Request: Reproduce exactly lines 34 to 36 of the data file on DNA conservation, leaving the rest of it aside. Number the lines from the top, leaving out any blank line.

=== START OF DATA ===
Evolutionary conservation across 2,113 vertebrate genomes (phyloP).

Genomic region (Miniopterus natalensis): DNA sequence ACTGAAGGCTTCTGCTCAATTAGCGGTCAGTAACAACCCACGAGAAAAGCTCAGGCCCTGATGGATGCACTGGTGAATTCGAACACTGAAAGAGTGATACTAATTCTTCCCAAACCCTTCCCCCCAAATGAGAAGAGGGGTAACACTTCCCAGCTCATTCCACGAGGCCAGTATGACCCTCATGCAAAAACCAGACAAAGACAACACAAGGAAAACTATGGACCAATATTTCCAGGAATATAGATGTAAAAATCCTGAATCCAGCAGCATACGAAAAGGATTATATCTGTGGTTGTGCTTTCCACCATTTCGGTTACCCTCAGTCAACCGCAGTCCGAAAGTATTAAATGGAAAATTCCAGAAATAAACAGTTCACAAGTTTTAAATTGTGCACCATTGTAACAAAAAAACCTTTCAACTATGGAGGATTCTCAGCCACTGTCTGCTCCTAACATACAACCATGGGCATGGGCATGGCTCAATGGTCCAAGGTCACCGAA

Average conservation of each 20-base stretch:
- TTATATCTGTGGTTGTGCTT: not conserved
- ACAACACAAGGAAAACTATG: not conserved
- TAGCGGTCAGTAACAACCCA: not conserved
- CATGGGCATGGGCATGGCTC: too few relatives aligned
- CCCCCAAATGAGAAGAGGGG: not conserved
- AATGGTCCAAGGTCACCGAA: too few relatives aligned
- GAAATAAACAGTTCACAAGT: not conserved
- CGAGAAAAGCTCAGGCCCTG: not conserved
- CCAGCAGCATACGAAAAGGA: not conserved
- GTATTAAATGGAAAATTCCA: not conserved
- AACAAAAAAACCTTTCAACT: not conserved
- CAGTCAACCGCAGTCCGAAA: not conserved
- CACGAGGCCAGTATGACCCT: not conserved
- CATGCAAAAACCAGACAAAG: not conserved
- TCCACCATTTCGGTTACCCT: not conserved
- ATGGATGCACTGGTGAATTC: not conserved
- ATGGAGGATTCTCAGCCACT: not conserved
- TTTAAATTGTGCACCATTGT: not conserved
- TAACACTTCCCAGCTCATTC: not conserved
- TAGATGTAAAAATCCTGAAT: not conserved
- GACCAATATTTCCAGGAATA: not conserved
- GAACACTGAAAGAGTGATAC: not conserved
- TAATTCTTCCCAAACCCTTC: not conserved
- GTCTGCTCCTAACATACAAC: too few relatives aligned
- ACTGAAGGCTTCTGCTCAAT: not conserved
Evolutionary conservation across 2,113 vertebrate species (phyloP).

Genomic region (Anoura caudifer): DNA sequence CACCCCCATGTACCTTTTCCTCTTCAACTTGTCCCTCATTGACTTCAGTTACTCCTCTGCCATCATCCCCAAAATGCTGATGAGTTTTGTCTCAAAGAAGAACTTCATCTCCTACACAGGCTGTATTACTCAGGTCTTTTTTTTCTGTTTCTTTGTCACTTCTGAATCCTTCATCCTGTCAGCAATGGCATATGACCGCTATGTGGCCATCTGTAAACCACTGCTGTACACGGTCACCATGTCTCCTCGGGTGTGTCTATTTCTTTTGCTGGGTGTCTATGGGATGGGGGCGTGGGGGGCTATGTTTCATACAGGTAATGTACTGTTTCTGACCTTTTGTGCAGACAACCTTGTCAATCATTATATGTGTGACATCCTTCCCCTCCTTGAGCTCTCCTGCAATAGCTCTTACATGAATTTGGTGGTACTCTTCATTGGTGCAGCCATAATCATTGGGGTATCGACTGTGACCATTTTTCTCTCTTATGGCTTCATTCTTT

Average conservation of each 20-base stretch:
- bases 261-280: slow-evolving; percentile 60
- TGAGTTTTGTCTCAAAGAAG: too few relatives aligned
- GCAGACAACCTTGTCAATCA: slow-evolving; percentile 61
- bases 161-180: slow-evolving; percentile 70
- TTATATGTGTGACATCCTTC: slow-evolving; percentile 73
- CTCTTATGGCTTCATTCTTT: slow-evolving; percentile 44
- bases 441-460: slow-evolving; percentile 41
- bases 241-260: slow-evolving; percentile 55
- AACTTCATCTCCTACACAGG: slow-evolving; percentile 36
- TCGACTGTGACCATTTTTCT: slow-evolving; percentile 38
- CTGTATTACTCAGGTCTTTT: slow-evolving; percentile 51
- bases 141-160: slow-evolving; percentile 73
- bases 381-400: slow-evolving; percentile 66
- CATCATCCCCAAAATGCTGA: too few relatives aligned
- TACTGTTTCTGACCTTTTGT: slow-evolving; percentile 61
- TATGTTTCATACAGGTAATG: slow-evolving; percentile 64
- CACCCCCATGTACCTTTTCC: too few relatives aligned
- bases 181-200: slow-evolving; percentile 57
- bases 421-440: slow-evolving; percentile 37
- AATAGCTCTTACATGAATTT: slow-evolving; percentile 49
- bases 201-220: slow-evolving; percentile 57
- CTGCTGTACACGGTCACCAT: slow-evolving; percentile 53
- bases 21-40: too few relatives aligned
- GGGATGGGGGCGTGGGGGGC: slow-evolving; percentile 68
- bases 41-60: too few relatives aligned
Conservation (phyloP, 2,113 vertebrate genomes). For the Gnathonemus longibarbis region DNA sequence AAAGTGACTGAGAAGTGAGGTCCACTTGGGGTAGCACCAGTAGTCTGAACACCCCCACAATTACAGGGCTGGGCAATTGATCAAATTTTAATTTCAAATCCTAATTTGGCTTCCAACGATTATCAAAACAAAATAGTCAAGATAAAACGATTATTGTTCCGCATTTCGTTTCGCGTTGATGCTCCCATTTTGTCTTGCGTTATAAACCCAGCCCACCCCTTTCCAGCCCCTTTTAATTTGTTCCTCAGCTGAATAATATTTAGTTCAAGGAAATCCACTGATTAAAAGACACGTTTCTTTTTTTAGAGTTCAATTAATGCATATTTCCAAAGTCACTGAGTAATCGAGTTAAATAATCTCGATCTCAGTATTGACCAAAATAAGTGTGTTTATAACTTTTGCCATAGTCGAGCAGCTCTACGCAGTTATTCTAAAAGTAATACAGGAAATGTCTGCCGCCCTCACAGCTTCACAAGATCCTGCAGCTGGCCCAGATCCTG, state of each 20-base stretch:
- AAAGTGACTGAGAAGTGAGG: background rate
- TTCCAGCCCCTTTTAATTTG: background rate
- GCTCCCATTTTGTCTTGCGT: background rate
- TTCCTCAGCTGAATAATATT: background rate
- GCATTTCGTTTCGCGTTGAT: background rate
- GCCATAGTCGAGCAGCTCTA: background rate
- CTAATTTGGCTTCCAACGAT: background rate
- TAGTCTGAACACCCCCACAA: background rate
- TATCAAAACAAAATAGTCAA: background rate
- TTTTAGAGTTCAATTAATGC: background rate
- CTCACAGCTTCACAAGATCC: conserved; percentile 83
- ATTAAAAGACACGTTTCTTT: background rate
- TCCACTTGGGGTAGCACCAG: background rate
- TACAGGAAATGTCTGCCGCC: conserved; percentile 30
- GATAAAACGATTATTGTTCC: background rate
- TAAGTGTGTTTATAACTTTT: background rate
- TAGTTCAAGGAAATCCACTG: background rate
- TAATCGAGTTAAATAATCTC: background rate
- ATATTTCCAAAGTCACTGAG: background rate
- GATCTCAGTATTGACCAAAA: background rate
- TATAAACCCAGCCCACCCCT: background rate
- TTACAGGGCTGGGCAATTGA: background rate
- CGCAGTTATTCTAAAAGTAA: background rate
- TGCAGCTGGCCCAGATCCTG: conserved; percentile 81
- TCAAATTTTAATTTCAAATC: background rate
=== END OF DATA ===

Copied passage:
- GCAGACAACCTTGTCAATCA: slow-evolving; percentile 61
- bases 161-180: slow-evolving; percentile 70
- TTATATGTGTGACATCCTTC: slow-evolving; percentile 73